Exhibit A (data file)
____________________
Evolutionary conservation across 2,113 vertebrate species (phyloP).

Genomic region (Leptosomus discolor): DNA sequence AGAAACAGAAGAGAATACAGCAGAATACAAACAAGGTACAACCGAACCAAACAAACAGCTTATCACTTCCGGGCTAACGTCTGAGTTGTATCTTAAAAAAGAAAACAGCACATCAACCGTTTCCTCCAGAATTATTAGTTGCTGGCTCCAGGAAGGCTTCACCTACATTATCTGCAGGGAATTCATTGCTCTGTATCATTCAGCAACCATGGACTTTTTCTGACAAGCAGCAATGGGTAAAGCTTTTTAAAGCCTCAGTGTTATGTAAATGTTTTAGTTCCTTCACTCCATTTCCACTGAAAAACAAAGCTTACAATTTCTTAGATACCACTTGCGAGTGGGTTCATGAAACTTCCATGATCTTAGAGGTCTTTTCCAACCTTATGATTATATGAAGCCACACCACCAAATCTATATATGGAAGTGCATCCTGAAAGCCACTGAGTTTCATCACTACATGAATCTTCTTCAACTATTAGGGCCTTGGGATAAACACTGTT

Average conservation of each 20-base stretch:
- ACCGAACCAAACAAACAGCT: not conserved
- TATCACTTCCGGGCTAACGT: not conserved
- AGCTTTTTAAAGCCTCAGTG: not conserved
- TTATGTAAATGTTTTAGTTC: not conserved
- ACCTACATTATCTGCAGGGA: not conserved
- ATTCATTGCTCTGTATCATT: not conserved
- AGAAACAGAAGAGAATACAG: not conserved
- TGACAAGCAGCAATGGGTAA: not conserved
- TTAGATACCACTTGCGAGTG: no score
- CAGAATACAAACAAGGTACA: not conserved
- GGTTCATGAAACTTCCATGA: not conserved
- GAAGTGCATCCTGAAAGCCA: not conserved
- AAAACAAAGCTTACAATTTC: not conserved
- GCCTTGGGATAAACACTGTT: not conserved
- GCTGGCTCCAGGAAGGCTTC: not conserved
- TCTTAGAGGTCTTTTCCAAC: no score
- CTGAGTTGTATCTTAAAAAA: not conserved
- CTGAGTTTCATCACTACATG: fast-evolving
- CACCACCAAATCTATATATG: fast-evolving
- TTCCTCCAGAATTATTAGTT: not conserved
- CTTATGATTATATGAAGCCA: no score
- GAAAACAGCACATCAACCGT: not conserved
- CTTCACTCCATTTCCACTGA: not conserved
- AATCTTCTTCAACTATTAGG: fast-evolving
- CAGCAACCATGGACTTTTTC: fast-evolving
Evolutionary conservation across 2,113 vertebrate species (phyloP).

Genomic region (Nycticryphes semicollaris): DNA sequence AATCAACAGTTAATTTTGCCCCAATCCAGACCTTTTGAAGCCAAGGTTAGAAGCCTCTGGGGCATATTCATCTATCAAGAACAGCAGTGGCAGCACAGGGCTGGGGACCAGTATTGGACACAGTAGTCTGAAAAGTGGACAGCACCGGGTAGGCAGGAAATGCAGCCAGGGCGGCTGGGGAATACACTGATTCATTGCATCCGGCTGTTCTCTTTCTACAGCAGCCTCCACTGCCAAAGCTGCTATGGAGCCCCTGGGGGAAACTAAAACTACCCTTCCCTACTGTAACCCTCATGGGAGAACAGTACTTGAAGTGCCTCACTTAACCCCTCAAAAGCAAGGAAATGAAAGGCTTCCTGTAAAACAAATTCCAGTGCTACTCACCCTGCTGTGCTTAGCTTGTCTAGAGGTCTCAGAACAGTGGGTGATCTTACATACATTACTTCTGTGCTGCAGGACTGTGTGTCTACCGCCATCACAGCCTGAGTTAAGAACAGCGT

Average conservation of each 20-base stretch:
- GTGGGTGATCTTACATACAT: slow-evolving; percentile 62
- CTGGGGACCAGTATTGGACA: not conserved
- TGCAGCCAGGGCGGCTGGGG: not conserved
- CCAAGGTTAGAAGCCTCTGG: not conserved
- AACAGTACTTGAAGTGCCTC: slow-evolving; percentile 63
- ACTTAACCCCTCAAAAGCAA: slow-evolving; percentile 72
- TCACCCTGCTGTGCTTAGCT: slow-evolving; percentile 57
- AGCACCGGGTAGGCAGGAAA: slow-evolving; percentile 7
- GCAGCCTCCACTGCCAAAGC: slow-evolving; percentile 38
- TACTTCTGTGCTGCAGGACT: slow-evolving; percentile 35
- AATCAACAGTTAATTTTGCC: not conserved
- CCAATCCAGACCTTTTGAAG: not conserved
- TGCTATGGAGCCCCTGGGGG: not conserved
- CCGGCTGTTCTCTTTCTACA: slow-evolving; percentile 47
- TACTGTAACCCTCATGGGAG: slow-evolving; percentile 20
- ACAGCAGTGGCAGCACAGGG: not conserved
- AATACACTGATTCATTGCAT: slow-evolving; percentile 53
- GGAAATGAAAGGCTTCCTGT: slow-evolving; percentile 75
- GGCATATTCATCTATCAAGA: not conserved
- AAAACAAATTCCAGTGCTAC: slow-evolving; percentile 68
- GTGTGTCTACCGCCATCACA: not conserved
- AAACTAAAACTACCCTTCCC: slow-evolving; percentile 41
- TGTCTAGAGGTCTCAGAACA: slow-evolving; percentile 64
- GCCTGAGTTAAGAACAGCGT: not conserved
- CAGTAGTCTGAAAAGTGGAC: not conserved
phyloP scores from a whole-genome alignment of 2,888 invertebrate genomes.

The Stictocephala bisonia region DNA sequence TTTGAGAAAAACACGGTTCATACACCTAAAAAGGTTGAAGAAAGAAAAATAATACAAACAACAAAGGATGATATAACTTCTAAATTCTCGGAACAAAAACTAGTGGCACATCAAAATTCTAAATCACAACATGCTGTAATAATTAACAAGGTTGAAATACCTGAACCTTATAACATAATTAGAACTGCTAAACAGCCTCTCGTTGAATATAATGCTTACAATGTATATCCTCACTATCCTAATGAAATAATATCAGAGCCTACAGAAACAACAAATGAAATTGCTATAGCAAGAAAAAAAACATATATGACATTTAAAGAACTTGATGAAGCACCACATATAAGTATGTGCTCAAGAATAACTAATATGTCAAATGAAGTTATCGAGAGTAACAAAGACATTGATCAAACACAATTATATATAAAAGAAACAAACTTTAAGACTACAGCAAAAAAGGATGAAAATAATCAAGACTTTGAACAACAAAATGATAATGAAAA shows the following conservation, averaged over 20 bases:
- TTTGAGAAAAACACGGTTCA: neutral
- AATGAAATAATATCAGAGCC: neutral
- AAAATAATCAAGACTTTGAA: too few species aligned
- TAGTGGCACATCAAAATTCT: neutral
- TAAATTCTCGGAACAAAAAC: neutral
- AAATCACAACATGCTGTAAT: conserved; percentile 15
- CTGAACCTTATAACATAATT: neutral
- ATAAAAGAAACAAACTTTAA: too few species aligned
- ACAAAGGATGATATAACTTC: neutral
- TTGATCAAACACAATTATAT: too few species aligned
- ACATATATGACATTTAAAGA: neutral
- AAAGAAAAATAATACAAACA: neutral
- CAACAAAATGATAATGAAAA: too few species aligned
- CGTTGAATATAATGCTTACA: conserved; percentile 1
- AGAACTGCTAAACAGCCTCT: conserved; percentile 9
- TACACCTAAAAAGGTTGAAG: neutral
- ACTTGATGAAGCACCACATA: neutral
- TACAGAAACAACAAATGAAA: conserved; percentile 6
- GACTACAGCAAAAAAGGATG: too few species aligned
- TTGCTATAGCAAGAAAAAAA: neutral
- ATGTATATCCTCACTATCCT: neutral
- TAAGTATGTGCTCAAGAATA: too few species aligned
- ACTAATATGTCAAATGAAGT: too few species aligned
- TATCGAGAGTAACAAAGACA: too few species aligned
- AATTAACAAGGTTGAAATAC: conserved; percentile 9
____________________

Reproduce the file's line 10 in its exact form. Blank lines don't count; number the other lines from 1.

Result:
- AGAAACAGAAGAGAATACAG: not conserved